Gene disruption by structural mutations drives selection in US rice breeding over the last century.

Vaughn, Justin N, Korani, Walid, Stein, Joshua C, Edwards, Jeremy D, Peterson, Daniel G, Simpson, Sheron A, Youngblood, Ramey C, Grimwood, Jane, Chougule, Kapeel, Ware, Doreen H, McClung, Anna M, Scheffler, Brian E (March 2021) Gene disruption by structural mutations drives selection in US rice breeding over the last century. PLoS Genetics, 17 (3). e1009389. ISSN 1553-7404

[img] PDF
2021.Vaughn.MutationsRiceBreeding.pdf

Download (13MB)
URL: https://www.ncbi.nlm.nih.gov/pubmed/33735256
DOI: 10.1371/journal.pgen.1009389

Abstract

The genetic basis of general plant vigor is of major interest to food producers, yet the trait is recalcitrant to genetic mapping because of the number of loci involved, their small effects, and linkage. Observations of heterosis in many crops suggests that recessive, malfunctioning versions of genes are a major cause of poor performance, yet we have little information on the mutational spectrum underlying these disruptions. To address this question, we generated a long-read assembly of a tropical japonica rice (Oryza sativa) variety, Carolina Gold, which allowed us to identify structural mutations (>50 bp) and orient them with respect to their ancestral state using the outgroup, Oryza glaberrima. Supporting prior work, we find substantial genome expansion in the sativa branch. While transposable elements (TEs) account for the largest share of size variation, the majority of events are not directly TE-mediated. Tandem duplications are the most common source of insertions and are highly enriched among 50-200bp mutations. To explore the relative impact of various mutational classes on crop fitness, we then track these structural events over the last century of US rice improvement using 101 resequenced varieties. Within this material, a pattern of temporary hybridization between medium and long-grain varieties was followed by recent divergence. During this long-term selection, structural mutations that impact gene exons have been removed at a greater rate than intronic indels and single-nucleotide mutations. These results support the use of ab initio estimates of mutational burden, based on structural data, as an orthogonal predictor in genomic selection.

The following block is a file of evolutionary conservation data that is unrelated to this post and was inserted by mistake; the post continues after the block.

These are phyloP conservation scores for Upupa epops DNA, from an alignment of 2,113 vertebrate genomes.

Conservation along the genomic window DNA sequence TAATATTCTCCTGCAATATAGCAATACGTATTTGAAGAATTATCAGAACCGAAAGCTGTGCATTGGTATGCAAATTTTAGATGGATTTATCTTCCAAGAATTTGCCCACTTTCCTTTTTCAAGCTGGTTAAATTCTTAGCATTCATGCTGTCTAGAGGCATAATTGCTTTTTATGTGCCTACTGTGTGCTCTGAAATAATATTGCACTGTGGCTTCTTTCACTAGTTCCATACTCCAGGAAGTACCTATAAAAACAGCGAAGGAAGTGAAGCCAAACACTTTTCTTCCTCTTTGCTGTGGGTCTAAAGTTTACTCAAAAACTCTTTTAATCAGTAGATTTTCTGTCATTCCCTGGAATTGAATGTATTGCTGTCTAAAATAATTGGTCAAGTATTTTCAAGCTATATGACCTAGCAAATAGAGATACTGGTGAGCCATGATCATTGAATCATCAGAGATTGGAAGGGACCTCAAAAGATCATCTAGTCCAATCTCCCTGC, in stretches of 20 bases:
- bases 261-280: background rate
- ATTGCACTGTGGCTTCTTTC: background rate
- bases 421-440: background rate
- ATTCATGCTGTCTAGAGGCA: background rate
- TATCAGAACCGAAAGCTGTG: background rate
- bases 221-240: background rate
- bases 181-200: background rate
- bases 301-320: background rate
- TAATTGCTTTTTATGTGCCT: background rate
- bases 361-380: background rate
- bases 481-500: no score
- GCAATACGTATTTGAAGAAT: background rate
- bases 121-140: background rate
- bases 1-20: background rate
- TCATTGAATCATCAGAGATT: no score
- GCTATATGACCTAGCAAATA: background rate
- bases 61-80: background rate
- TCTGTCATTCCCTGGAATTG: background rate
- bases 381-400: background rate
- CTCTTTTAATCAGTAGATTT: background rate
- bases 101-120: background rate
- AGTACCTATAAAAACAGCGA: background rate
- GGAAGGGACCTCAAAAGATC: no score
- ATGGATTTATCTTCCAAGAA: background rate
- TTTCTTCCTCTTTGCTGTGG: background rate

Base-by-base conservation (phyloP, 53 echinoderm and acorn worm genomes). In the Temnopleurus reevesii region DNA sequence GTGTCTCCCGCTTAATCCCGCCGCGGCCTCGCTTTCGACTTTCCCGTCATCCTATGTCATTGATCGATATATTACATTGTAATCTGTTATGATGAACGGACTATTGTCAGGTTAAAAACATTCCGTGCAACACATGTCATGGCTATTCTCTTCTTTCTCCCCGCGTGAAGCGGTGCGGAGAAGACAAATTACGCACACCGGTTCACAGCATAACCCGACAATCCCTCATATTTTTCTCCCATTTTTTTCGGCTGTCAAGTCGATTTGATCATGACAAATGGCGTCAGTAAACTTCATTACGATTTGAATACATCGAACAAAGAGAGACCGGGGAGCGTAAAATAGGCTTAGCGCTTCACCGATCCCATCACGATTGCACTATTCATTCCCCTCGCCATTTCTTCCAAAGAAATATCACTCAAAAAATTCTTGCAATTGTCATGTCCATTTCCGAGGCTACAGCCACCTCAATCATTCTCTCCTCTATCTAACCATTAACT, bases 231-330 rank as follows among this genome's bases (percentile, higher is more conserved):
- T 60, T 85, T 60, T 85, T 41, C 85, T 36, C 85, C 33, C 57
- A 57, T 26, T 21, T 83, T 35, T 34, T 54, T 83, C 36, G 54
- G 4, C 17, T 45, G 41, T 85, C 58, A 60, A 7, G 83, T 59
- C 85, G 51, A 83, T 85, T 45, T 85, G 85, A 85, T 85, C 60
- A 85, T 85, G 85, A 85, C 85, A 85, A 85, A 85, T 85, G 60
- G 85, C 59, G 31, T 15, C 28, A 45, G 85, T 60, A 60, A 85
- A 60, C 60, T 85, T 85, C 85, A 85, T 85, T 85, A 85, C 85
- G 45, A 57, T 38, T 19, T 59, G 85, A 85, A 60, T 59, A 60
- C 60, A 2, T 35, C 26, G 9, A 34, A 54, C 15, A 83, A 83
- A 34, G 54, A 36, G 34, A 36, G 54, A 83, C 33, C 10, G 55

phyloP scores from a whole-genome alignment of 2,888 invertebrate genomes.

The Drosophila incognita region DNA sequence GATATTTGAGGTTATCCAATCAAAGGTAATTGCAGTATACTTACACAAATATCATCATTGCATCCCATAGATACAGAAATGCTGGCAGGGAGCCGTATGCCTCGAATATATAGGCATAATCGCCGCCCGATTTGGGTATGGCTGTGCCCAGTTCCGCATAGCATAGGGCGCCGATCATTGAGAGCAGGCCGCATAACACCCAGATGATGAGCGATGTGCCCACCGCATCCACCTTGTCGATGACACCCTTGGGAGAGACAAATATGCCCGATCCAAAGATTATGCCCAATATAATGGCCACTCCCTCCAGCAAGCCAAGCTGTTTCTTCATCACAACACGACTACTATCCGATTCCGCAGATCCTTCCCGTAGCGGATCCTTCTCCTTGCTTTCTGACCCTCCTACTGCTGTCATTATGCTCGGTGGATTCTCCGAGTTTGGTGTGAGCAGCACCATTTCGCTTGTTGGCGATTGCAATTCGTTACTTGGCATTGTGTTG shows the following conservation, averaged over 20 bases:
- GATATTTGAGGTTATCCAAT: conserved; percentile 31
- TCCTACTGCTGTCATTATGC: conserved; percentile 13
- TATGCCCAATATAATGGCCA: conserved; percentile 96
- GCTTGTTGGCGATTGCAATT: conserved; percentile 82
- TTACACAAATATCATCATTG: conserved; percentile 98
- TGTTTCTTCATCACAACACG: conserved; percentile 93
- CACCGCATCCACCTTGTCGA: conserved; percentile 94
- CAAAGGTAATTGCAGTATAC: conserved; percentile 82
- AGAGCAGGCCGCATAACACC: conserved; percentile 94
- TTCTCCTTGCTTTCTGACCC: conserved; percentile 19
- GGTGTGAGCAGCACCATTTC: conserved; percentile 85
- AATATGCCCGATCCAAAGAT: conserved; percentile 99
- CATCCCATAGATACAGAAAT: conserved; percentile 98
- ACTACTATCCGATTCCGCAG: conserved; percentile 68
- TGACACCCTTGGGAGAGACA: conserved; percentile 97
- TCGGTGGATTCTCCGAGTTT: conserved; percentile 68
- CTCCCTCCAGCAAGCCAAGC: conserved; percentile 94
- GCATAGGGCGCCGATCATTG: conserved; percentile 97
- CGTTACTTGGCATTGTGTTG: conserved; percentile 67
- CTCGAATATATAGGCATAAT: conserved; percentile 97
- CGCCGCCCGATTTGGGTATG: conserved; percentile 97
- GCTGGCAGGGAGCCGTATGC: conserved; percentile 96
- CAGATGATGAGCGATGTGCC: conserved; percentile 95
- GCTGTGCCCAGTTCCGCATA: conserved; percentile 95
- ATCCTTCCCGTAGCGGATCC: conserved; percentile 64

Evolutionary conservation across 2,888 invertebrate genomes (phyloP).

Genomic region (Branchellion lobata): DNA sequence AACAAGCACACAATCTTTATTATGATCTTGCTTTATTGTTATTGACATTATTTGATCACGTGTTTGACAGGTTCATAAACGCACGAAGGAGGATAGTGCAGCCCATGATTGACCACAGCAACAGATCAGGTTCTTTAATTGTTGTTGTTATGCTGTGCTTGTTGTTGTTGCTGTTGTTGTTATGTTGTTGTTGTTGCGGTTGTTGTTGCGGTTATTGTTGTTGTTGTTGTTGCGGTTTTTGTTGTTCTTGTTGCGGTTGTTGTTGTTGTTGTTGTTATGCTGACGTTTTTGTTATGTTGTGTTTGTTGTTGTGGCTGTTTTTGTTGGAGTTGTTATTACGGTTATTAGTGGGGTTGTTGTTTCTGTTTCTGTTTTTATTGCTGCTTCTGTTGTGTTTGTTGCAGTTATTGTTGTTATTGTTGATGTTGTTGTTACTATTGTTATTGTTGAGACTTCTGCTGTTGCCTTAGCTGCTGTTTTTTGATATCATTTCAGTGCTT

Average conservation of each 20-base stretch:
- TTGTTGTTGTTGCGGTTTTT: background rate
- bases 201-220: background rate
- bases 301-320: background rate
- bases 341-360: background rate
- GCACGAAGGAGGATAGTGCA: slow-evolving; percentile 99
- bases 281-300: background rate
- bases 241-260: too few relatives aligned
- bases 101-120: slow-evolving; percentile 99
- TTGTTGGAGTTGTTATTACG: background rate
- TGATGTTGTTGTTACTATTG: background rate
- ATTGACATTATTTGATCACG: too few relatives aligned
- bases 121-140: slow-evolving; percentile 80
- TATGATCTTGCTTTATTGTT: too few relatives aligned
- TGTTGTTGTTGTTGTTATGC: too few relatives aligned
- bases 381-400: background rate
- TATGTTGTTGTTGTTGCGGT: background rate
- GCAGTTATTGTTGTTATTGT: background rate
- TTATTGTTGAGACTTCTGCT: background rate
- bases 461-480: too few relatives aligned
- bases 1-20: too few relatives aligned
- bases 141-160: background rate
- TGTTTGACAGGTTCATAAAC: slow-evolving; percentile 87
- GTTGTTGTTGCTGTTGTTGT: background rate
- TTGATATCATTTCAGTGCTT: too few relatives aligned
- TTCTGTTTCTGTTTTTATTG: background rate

Item Type: Paper
Subjects: organism description > plant > Oryza
bioinformatics > genomics and proteomics > genetics & nucleic acid processing > DNA, RNA structure, function, modification > mutations
organism description > plant > rice
bioinformatics > genomics and proteomics > genetics & nucleic acid processing > DNA, RNA structure, function, modification > DNA expression > transposable elements
CSHL Authors:
Communities: CSHL labs > Ware lab
SWORD Depositor: CSHL Elements
Depositing User: CSHL Elements
Date: March 2021
Date Deposited: 05 May 2021 13:57
Last Modified: 05 May 2021 13:57
PMCID: PMC7971508
Related URLs:
URI: https://repository.cshl.edu/id/eprint/39988

Actions (login required)

Administrator's edit/view item Administrator's edit/view item
CSHL HomeAbout CSHLResearchEducationNews & FeaturesCampus & Public EventsCareersGiving